Also remember that the G11 works best for imaging with a slight RA weight offset to the East. This keeps the worm driving against a load and you will find it much smoother. Add the weight offset after you have found the correct balance point using the procedure above.
I hope after reading the procedure you can see why the counterweights must be adjusted after the Dec. axis is balanced. If you adjust your counter weights first, the the centre of gravity probably will not lie on the Dec axis, you are therefore trying the balance against a weight the lies out to the side of the mount. Once you bring the centre of gravity into line with the Dec. axis the amount of counter weight required will change.back to top
The Gemini/G11 gearbox/motor assembly has an overall reduction ratio of 25:1. Internal to the gearbox are two gear wheels. The gear attached to the worm has 75 teeth, the intermediate gear has 10 and 60 teeth, the servo motor has 18 teeth.
The reduction ratios are therefore 75:10 and 60:18, or 7.5:1 and 3.333:1
With a worm period of approximately 240 seconds, that means the intermediate gear is turning once every 32 seconds, and the motor once every 9.6 seconds when tracking.
If you have periodic error of around 32 seconds superimposed on the normal 240s period, then your gearbox is probably suspect.
See my page on replacing the standard Losmandy gearboxes with a precision unit from McLennan.
The Losmandy motors are fitted with 256 tick/rev encoders, the main Gemini processor [Gemini has one main processor and two servo controller processors] uses 'whole' ticks for its calculations giving the G11 a native resolution of:
arcsec_per_day/(encoder_ticks * gearbox_ratio * worm_ratio)
1,296,000arcsec/(256ticks*25*360) = 0.5626arcsec/tick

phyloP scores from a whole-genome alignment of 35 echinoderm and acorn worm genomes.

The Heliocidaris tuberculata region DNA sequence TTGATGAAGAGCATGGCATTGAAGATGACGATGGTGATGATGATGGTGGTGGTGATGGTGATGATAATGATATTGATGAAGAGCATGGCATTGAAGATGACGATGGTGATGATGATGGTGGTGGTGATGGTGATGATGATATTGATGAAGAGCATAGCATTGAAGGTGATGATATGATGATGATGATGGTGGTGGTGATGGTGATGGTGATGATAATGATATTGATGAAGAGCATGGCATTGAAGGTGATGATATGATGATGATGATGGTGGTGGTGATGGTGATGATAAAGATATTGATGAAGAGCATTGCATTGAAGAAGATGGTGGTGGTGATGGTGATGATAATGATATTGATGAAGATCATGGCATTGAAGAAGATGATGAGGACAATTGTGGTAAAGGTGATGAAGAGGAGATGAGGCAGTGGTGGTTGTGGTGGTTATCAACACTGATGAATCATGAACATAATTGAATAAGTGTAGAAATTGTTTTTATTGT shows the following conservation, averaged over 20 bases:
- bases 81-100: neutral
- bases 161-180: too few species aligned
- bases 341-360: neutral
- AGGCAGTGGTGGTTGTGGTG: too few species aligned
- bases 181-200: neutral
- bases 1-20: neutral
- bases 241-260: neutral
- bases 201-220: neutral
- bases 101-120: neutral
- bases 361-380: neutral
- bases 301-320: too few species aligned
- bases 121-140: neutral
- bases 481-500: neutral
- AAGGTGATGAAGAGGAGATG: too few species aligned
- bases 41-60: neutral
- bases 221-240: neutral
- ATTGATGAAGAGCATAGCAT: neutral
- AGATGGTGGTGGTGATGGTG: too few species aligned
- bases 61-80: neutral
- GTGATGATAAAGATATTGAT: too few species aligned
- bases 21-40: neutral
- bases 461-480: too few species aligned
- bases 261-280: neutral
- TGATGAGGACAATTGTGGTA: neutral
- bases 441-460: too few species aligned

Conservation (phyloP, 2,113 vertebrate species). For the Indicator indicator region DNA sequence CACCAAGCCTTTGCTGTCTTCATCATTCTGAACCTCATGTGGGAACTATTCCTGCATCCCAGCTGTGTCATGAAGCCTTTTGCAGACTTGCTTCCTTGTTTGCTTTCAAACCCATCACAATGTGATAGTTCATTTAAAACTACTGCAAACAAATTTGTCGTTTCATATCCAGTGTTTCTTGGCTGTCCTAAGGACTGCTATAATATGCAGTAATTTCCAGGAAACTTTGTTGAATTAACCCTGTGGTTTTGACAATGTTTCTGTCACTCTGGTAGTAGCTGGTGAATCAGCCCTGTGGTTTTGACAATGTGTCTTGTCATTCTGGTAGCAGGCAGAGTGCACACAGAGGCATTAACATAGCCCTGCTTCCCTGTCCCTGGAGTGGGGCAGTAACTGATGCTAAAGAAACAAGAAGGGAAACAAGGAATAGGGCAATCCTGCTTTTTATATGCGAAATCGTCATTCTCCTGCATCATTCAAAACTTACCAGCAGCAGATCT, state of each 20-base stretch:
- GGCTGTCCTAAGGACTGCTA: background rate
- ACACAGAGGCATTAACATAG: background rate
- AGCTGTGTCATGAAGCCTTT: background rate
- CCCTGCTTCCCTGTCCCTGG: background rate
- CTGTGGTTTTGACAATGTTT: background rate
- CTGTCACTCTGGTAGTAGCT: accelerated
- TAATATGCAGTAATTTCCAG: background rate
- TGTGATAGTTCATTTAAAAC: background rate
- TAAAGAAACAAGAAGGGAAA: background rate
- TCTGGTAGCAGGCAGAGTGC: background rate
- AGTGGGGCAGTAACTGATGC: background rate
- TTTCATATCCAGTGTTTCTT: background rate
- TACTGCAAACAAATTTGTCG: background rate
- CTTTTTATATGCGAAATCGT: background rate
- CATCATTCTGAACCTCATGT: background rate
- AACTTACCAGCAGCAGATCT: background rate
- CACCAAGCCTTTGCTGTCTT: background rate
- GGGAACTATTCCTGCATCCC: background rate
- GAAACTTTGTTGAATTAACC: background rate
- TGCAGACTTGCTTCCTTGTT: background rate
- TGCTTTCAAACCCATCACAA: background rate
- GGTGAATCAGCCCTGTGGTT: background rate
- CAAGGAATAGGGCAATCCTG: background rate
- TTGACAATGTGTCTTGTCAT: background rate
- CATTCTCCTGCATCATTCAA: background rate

The servo controllers actually use the encoders in quadrature mode (to determine direction of rotation) so they have four times the resolution = 0.140625 arcsecback to top
If you have Gemini, there is a much easier method of adjusting your telescope on the mount than the usual one recommended of pointing the the RA axis at Polaris and swinging the mount round and looking at circles. This method can probably be made to work for other 'goto' systems as well.
This method assumes that you have already accurately polar aligned your mount.
Remember if you build a good model in Gemini, the Gemini unit can display what it calculates to be the error in orthogonality.back to top
I had been struggling for some time with a harmonic in my G11's periodic error that was not a integer multiple of the four minute worm period. This has become known as the dreaded 76 second error and is due to the ball bearings in one (or both) of the RA worm bearings rolling past a tight
spot in the bearing race.
I have uploaded an Excel spreadsheet that allows you to calculate how the 76sec error comes about. The spreadsheet is pre-populated with dimensions for a typical G11 worm bearing. Download the spreadsheet here.
I spent ages trying to eliminate this error by:
- replacing the bearings for high precision units
- trying different bearing pre-loads
- twisting the bearing blocks in ever so tiny amounts with a 3/4" spanner (wrench
for those in the USA).
All to no avail, the error could be reduced but was always present to an unacceptable degree. It should be noted that if this none integer harmonic is large it prevents you successfully programming the PEC.